It’s April 15th… tax day. The day when all income earning American’s must make their payment to the U.S. government. I can still remember my righteous indignation when I got my first paycheck and saw how much my government was taking from me. I couldn’t believe it… I still can’t.
In the knee jerk resentment of taxation inbred in all Americans, I find I’m more than a little encouraged by the Tea Party events taking place all over the nation today. Just a year old, the anti-tax Tea Party movement has made a point of using visuals to connect itself with that first anti-tax tea party back in December 1773. I especially like that the T-E-A has been used to stand for “Taxed Enough Already”. Sadly true for all to many of us.
Certainly the Tea Party is anti-establishment… a collective roar of pure fury from the common man (or woman) who’s had enough of big spending by pampered officials, bailouts of the undeserving, insecure borders and leaving huge deficits to be managed by our children. Can’t argue with any of that. I must admit I find the Tea Party stand on immigration (they’re opposed) a politically incorrect notion that puts U.S. citizens first, for a change. More than anything, the movement is “anti Washington”.
Probably why it appeals to so many who are angry and frustrated by the action of a government that’s supposed to serve us. I must admit to feeling utter jubilation at the surprise election of Scott Brown to the seat vacated by the long serving, hard living Senator Ted Kennedy that came as a result of Tea Party support. In fact, that little victory had me smiling for several days, and I don’t even live in Massachusetts.
In truth, the Tea Party doesn’t sound all that different from the very real sentiments I’ve heard expressed by the average Americans I know. People who work hard, pay their way, obey the law and expect a country that hasn’t been sold to special interests, where government minds its own business, secures its own borders and stands proud and tall in the world.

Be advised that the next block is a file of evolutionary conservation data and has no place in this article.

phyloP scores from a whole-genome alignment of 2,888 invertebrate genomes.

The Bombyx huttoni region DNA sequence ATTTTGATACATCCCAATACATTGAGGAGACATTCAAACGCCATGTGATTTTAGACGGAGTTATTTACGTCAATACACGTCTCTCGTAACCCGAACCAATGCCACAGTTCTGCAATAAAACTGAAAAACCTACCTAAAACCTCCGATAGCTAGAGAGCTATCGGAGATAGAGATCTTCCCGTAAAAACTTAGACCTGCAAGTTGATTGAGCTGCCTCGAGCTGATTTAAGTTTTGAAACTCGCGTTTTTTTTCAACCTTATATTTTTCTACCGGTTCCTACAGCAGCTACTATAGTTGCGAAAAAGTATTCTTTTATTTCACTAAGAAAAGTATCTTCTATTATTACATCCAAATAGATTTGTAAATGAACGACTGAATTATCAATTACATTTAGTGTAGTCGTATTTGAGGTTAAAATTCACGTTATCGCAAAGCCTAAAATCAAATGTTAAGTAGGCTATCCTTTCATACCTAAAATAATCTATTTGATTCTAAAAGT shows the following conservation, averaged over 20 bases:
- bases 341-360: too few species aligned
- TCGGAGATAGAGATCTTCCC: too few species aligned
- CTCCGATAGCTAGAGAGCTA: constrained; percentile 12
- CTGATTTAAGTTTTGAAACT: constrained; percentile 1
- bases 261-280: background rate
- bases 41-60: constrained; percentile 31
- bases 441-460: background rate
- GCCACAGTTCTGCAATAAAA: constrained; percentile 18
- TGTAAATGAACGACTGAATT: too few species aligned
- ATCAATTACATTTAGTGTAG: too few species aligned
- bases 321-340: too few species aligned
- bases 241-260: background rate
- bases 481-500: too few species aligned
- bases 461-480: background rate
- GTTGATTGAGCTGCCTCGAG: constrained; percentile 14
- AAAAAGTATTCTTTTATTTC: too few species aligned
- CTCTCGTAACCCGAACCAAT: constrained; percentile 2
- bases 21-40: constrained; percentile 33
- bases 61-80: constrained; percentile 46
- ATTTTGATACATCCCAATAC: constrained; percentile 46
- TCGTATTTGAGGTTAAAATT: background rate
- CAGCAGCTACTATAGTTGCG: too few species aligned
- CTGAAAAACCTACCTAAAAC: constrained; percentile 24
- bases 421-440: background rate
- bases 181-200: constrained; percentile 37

True to form, the Tea Party doesn’t even have a “leader”, though Sarah Palin often speaks at events. And yet, no other third-party movement has gotten the same kind of attention from our devoutly liberal media, suggesting that the Tea Party is more than a fringe element, more “mainstream” than any of them care to admit.
So just who are these Tea Party supporters?
According to a CNN/Opinion Research Corp phone survey conducted in mid February 2010, Tea Party activists describe themselves as Independents, though they’d choose the GOP in a two-way race. Most tend to be male (6 in 10), living in a rural area (half), overwhelmingly conservative (nearly 3 in 4) and rather upscale, generally college educated.
All in all, they sound like average Americans. Like people I know.
What has the establishment in Washington (and elsewhere) so unsettled is the list of “heros” and “targets” the Tea Party has announced for the upcoming midterm elections. Not surprisingly, there are a majority of Republican candidates, but the Democrats are represented as well. But if they can unseat even one or two of the intrenched politicians, we might have something here.
It’s going to be an interesting mid-term election.